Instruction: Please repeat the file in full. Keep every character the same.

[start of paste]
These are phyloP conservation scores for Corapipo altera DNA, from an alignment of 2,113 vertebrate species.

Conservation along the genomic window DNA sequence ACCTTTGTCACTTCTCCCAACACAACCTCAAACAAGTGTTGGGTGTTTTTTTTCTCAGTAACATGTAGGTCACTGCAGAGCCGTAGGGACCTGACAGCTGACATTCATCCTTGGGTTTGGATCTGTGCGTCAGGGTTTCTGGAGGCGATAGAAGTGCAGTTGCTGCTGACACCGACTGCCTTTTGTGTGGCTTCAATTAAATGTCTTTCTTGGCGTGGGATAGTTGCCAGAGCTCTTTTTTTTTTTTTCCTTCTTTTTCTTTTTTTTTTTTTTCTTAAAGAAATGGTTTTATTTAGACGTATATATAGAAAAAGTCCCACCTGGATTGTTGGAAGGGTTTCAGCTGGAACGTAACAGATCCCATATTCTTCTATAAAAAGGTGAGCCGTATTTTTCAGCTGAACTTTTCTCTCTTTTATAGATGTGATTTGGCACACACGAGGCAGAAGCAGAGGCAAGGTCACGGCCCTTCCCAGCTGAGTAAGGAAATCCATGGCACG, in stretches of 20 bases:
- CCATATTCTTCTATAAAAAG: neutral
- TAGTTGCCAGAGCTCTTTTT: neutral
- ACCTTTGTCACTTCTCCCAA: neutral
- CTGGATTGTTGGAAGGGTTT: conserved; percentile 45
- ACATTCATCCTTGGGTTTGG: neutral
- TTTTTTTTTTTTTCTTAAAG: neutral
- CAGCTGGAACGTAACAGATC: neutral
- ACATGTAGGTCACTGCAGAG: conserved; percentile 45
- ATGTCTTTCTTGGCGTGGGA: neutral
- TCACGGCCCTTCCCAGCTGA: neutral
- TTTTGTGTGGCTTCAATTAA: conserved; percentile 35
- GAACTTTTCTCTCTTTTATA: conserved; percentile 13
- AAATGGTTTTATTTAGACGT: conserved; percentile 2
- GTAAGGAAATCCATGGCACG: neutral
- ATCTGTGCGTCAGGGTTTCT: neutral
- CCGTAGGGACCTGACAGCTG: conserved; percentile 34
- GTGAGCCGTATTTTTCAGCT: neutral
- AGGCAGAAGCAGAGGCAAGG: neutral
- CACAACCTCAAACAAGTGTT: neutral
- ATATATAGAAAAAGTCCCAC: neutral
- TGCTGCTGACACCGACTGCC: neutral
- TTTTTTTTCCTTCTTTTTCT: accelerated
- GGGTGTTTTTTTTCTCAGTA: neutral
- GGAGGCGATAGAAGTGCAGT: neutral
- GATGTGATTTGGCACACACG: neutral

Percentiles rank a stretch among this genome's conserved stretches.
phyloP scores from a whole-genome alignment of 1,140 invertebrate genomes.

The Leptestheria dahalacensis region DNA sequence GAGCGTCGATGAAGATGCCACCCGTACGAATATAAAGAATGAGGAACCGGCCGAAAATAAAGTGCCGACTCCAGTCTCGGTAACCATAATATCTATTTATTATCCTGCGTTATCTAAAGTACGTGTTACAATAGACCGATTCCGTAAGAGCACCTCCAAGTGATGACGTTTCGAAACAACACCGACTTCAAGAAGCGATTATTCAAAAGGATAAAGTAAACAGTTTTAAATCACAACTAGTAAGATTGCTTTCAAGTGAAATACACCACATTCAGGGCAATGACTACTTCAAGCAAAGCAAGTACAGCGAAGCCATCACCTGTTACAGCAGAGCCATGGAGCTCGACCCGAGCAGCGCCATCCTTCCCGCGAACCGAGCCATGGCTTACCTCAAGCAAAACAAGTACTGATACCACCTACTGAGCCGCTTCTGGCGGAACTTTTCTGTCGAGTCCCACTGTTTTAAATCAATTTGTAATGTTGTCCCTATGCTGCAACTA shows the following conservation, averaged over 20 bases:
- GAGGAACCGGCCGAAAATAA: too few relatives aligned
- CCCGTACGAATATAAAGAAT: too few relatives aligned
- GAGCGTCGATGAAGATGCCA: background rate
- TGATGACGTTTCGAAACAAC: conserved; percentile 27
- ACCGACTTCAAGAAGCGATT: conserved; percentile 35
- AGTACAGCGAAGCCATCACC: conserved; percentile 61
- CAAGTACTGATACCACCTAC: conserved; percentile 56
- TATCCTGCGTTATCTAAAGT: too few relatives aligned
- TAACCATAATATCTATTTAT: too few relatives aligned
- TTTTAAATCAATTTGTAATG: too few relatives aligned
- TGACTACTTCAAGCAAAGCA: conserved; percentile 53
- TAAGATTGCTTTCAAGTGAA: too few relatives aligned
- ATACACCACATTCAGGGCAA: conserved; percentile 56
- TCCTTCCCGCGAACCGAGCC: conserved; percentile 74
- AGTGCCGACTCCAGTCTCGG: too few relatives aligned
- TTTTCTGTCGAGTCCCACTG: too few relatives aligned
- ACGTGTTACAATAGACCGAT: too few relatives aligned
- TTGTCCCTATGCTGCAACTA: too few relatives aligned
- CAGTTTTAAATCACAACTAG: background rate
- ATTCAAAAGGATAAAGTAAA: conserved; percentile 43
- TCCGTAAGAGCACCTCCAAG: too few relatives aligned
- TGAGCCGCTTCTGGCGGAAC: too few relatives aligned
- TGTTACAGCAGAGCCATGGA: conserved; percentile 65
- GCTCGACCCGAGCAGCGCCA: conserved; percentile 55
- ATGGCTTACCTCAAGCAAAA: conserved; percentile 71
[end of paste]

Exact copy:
These are phyloP conservation scores for Corapipo altera DNA, from an alignment of 2,113 vertebrate species.

Conservation along the genomic window DNA sequence ACCTTTGTCACTTCTCCCAACACAACCTCAAACAAGTGTTGGGTGTTTTTTTTCTCAGTAACATGTAGGTCACTGCAGAGCCGTAGGGACCTGACAGCTGACATTCATCCTTGGGTTTGGATCTGTGCGTCAGGGTTTCTGGAGGCGATAGAAGTGCAGTTGCTGCTGACACCGACTGCCTTTTGTGTGGCTTCAATTAAATGTCTTTCTTGGCGTGGGATAGTTGCCAGAGCTCTTTTTTTTTTTTTCCTTCTTTTTCTTTTTTTTTTTTTTCTTAAAGAAATGGTTTTATTTAGACGTATATATAGAAAAAGTCCCACCTGGATTGTTGGAAGGGTTTCAGCTGGAACGTAACAGATCCCATATTCTTCTATAAAAAGGTGAGCCGTATTTTTCAGCTGAACTTTTCTCTCTTTTATAGATGTGATTTGGCACACACGAGGCAGAAGCAGAGGCAAGGTCACGGCCCTTCCCAGCTGAGTAAGGAAATCCATGGCACG, in stretches of 20 bases:
- CCATATTCTTCTATAAAAAG: neutral
- TAGTTGCCAGAGCTCTTTTT: neutral
- ACCTTTGTCACTTCTCCCAA: neutral
- CTGGATTGTTGGAAGGGTTT: conserved; percentile 45
- ACATTCATCCTTGGGTTTGG: neutral
- TTTTTTTTTTTTTCTTAAAG: neutral
- CAGCTGGAACGTAACAGATC: neutral
- ACATGTAGGTCACTGCAGAG: conserved; percentile 45
- ATGTCTTTCTTGGCGTGGGA: neutral
- TCACGGCCCTTCCCAGCTGA: neutral
- TTTTGTGTGGCTTCAATTAA: conserved; percentile 35
- GAACTTTTCTCTCTTTTATA: conserved; percentile 13
- AAATGGTTTTATTTAGACGT: conserved; percentile 2
- GTAAGGAAATCCATGGCACG: neutral
- ATCTGTGCGTCAGGGTTTCT: neutral
- CCGTAGGGACCTGACAGCTG: conserved; percentile 34
- GTGAGCCGTATTTTTCAGCT: neutral
- AGGCAGAAGCAGAGGCAAGG: neutral
- CACAACCTCAAACAAGTGTT: neutral
- ATATATAGAAAAAGTCCCAC: neutral
- TGCTGCTGACACCGACTGCC: neutral
- TTTTTTTTCCTTCTTTTTCT: accelerated
- GGGTGTTTTTTTTCTCAGTA: neutral
- GGAGGCGATAGAAGTGCAGT: neutral
- GATGTGATTTGGCACACACG: neutral

Percentiles rank a stretch among this genome's conserved stretches.
phyloP scores from a whole-genome alignment of 1,140 invertebrate genomes.

The Leptestheria dahalacensis region DNA sequence GAGCGTCGATGAAGATGCCACCCGTACGAATATAAAGAATGAGGAACCGGCCGAAAATAAAGTGCCGACTCCAGTCTCGGTAACCATAATATCTATTTATTATCCTGCGTTATCTAAAGTACGTGTTACAATAGACCGATTCCGTAAGAGCACCTCCAAGTGATGACGTTTCGAAACAACACCGACTTCAAGAAGCGATTATTCAAAAGGATAAAGTAAACAGTTTTAAATCACAACTAGTAAGATTGCTTTCAAGTGAAATACACCACATTCAGGGCAATGACTACTTCAAGCAAAGCAAGTACAGCGAAGCCATCACCTGTTACAGCAGAGCCATGGAGCTCGACCCGAGCAGCGCCATCCTTCCCGCGAACCGAGCCATGGCTTACCTCAAGCAAAACAAGTACTGATACCACCTACTGAGCCGCTTCTGGCGGAACTTTTCTGTCGAGTCCCACTGTTTTAAATCAATTTGTAATGTTGTCCCTATGCTGCAACTA shows the following conservation, averaged over 20 bases:
- GAGGAACCGGCCGAAAATAA: too few relatives aligned
- CCCGTACGAATATAAAGAAT: too few relatives aligned
- GAGCGTCGATGAAGATGCCA: background rate
- TGATGACGTTTCGAAACAAC: conserved; percentile 27
- ACCGACTTCAAGAAGCGATT: conserved; percentile 35
- AGTACAGCGAAGCCATCACC: conserved; percentile 61
- CAAGTACTGATACCACCTAC: conserved; percentile 56
- TATCCTGCGTTATCTAAAGT: too few relatives aligned
- TAACCATAATATCTATTTAT: too few relatives aligned
- TTTTAAATCAATTTGTAATG: too few relatives aligned
- TGACTACTTCAAGCAAAGCA: conserved; percentile 53
- TAAGATTGCTTTCAAGTGAA: too few relatives aligned
- ATACACCACATTCAGGGCAA: conserved; percentile 56
- TCCTTCCCGCGAACCGAGCC: conserved; percentile 74
- AGTGCCGACTCCAGTCTCGG: too few relatives aligned
- TTTTCTGTCGAGTCCCACTG: too few relatives aligned
- ACGTGTTACAATAGACCGAT: too few relatives aligned
- TTGTCCCTATGCTGCAACTA: too few relatives aligned
- CAGTTTTAAATCACAACTAG: background rate
- ATTCAAAAGGATAAAGTAAA: conserved; percentile 43
- TCCGTAAGAGCACCTCCAAG: too few relatives aligned
- TGAGCCGCTTCTGGCGGAAC: too few relatives aligned
- TGTTACAGCAGAGCCATGGA: conserved; percentile 65
- GCTCGACCCGAGCAGCGCCA: conserved; percentile 55
- ATGGCTTACCTCAAGCAAAA: conserved; percentile 71